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Online Concealed Correlation by Boundedly Rational Players

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  • Gilad Bavly

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  • Abraham Neyman

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Abstract

In a repeated game with perfect monitoring, correlation among a group of players may evolve in the common course of play (online correlation). Such a correlation may be concealed from a boundedly rational player. The feasibility of such “online concealed correlation” is quantified by the individually rational payoff of the boundedly rational player. We show that “strong” players, i.e., players whose strategic complexity is less stringently bounded, can orchestrate online correlation of the actions of “weak” players, in a manner that is concealed from an opponent of “intermediate” strength. The result is illustrated in two models, each captures another aspect of bounded rationality. In the first, players use bounded recall strategies. In the second, players use strategies that are implementable by finite automata.

Suggested Citation

  • Gilad Bavly & Abraham Neyman, 2003. "Online Concealed Correlation by Boundedly Rational Players," Discussion Paper Series dp336, The Federmann Center for the Study of Rationality, the Hebrew University, Jerusalem.
  • Handle: RePEc:huj:dispap:dp336
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    File URL: http://ratio.huji.ac.il/sites/default/files/publications/Neyman336.pdf
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    References listed on IDEAS

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    1. repec:dau:papers:123456789/6885 is not listed on IDEAS
    2. Olivier Gossner & Penelope Hernandez & Abraham Neyman, 2003. "Online Matching Pennies," Discussion Paper Series dp316, The Federmann Center for the Study of Rationality, the Hebrew University, Jerusalem.
    3. Gilboa Itzhak & Schmeidler David, 1994. "Infinite Histories and Steady Orbits in Repeated Games," Games and Economic Behavior, Elsevier, vol. 6(3), pages 370-399, May.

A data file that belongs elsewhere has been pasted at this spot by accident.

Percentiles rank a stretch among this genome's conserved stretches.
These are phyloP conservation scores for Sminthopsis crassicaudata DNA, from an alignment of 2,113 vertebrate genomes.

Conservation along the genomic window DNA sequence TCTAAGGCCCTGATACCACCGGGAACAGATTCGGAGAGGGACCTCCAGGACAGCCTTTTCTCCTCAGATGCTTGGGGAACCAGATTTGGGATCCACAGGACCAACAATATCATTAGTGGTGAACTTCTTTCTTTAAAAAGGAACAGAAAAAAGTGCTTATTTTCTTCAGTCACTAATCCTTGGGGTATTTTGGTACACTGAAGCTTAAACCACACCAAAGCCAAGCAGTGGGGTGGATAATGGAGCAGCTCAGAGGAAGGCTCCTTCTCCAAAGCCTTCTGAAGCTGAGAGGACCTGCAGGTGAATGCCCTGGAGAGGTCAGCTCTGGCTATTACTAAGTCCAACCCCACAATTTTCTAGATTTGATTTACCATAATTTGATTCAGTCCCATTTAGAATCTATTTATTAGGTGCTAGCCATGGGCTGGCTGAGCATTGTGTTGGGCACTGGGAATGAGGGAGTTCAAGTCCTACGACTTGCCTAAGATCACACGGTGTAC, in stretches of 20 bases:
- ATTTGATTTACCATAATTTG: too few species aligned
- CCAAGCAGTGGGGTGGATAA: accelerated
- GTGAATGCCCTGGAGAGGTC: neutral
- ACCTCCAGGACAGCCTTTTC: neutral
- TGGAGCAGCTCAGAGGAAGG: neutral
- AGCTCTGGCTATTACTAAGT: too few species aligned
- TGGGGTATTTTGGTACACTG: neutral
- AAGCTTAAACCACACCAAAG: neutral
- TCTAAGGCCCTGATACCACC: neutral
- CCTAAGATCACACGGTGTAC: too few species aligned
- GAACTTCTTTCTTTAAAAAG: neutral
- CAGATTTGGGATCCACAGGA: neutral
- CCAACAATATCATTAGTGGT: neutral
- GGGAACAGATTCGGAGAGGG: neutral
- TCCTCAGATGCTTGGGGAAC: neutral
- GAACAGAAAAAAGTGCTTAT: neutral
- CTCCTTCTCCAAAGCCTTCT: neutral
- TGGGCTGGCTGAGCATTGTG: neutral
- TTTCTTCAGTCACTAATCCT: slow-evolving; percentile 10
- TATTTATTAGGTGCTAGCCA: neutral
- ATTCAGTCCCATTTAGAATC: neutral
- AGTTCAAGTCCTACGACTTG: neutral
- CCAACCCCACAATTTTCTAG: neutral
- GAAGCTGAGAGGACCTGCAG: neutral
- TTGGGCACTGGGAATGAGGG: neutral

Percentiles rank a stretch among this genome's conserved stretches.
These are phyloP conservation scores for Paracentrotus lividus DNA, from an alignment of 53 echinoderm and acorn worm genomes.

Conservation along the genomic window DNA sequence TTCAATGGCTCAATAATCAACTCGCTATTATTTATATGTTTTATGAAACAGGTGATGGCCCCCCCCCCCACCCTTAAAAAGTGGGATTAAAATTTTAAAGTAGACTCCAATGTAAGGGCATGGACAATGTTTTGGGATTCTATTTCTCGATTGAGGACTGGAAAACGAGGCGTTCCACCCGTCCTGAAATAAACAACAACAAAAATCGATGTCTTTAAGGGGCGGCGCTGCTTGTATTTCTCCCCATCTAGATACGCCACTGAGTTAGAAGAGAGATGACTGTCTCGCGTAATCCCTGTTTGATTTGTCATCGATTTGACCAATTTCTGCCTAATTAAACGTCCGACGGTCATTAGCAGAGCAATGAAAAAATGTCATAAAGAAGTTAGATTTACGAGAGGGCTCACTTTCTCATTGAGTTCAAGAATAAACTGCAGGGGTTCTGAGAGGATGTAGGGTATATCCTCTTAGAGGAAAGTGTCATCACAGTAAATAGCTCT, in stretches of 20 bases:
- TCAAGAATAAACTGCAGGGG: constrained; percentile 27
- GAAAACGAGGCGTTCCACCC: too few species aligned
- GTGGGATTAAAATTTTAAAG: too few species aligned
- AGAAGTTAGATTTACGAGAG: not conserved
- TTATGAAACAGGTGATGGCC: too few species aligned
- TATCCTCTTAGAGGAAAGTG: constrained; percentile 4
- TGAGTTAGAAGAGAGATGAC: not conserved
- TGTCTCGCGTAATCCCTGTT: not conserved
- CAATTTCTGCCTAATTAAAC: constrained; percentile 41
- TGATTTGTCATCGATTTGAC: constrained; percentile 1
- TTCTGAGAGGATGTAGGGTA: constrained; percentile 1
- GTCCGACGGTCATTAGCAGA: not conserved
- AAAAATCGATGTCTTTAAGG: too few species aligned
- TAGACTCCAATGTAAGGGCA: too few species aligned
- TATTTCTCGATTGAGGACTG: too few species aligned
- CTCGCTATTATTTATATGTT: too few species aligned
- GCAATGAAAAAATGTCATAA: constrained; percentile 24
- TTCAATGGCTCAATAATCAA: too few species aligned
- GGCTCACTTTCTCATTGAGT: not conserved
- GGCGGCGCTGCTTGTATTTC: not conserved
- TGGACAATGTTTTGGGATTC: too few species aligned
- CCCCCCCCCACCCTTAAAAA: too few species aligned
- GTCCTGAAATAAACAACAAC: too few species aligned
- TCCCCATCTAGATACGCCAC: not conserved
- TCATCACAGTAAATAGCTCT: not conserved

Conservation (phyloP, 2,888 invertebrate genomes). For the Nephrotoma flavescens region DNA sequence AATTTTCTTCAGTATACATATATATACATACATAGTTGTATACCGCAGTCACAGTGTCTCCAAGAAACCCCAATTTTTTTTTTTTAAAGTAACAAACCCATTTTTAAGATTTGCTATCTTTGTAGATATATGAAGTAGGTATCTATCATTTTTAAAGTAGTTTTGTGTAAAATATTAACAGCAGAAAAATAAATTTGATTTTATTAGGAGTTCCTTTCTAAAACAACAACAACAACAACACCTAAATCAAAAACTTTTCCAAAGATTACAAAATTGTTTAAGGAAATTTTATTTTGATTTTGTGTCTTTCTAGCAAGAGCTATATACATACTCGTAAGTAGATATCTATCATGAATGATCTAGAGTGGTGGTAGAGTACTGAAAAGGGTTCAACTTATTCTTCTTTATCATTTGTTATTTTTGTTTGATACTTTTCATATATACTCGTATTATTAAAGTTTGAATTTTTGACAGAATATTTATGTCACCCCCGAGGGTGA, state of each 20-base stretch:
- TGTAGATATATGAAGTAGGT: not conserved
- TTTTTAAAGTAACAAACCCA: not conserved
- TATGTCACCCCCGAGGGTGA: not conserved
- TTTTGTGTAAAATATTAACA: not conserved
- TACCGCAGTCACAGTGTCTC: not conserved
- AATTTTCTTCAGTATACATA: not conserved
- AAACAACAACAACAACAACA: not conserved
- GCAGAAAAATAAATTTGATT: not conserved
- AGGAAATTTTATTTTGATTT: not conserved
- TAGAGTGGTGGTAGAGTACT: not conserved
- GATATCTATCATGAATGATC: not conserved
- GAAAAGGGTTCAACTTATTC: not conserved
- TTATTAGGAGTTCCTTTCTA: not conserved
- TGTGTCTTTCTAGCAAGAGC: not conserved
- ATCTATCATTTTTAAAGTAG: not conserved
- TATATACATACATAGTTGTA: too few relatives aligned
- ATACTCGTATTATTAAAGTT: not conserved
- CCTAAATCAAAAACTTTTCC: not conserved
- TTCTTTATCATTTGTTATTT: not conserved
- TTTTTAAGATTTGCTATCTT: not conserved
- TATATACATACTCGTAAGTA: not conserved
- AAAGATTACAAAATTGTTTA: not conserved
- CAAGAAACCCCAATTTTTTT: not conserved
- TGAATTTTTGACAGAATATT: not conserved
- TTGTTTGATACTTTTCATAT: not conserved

4. Neyman, Abraham, 1985. "Bounded complexity justifies cooperation in the finitely repeated prisoners' dilemma," Economics Letters, Elsevier, vol. 19(3), pages 227-229.
    5. GOSSNER, Olivier, 1998. "Repeated games played by cryptographically sophisticated players," CORE Discussion Papers 1998035, Université catholique de Louvain, Center for Operations Research and Econometrics (CORE).
    6. Ehud Kalai, 1987. "Bounded Rationality and Strategic Complexity in Repeated Games," Discussion Papers 783, Northwestern University, Center for Mathematical Studies in Economics and Management Science.
    7. GOSSNER, Olivier & TOMALA, Tristan, 2003. "Entropy and codification in repeated games with imperfect monitoring," CORE Discussion Papers 2003033, Université catholique de Louvain, Center for Operations Research and Econometrics (CORE).
    8. Rubinstein, Ariel, 1986. "Finite automata play the repeated prisoner's dilemma," Journal of Economic Theory, Elsevier, vol. 39(1), pages 83-96, June.
    9. Ben-Porath Elchanan, 1993. "Repeated Games with Finite Automata," Journal of Economic Theory, Elsevier, vol. 59(1), pages 17-32, February.
    10. Lehrer, Ehud, 1988. "Repeated games with stationary bounded recall strategies," Journal of Economic Theory, Elsevier, vol. 46(1), pages 130-144, October.
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    Cited by:

    1. repec:dau:papers:123456789/6127 is not listed on IDEAS
    2. Peretz, Ron, 2012. "The strategic value of recall," Games and Economic Behavior, Elsevier, vol. 74(1), pages 332-351.
    3. Mailath, George J. & Olszewski, Wojciech, 2011. "Folk theorems with bounded recall under (almost) perfect monitoring," Games and Economic Behavior, Elsevier, vol. 71(1), pages 174-192, January.
    4. Renault, Jérôme & Scarsini, Marco & Tomala, Tristan, 2008. "Playing off-line games with bounded rationality," Mathematical Social Sciences, Elsevier, vol. 56(2), pages 207-223, September.
    5. Ron Peretz, 2013. "Correlation through bounded recall strategies," International Journal of Game Theory, Springer;Game Theory Society, vol. 42(4), pages 867-890, November.
    6. Bavly, Gilad & Neyman, Abraham, 2014. "Online concealed correlation and bounded rationality," Games and Economic Behavior, Elsevier, vol. 88(C), pages 71-89.
    7. George J. Mailath & : Wojciech Olszewski, 2008. "Folk Theorems with Bounded Recall under (Almost) Perfect Monitoring, Second Version," PIER Working Paper Archive 08-027, Penn Institute for Economic Research, Department of Economics, University of Pennsylvania, revised 28 Jul 2008.
    8. repec:dau:papers:123456789/6381 is not listed on IDEAS
    9. Ron Peretz, 2011. "Correlation through Bounded Recall Strategies," Discussion Paper Series dp579, The Federmann Center for the Study of Rationality, the Hebrew University, Jerusalem.

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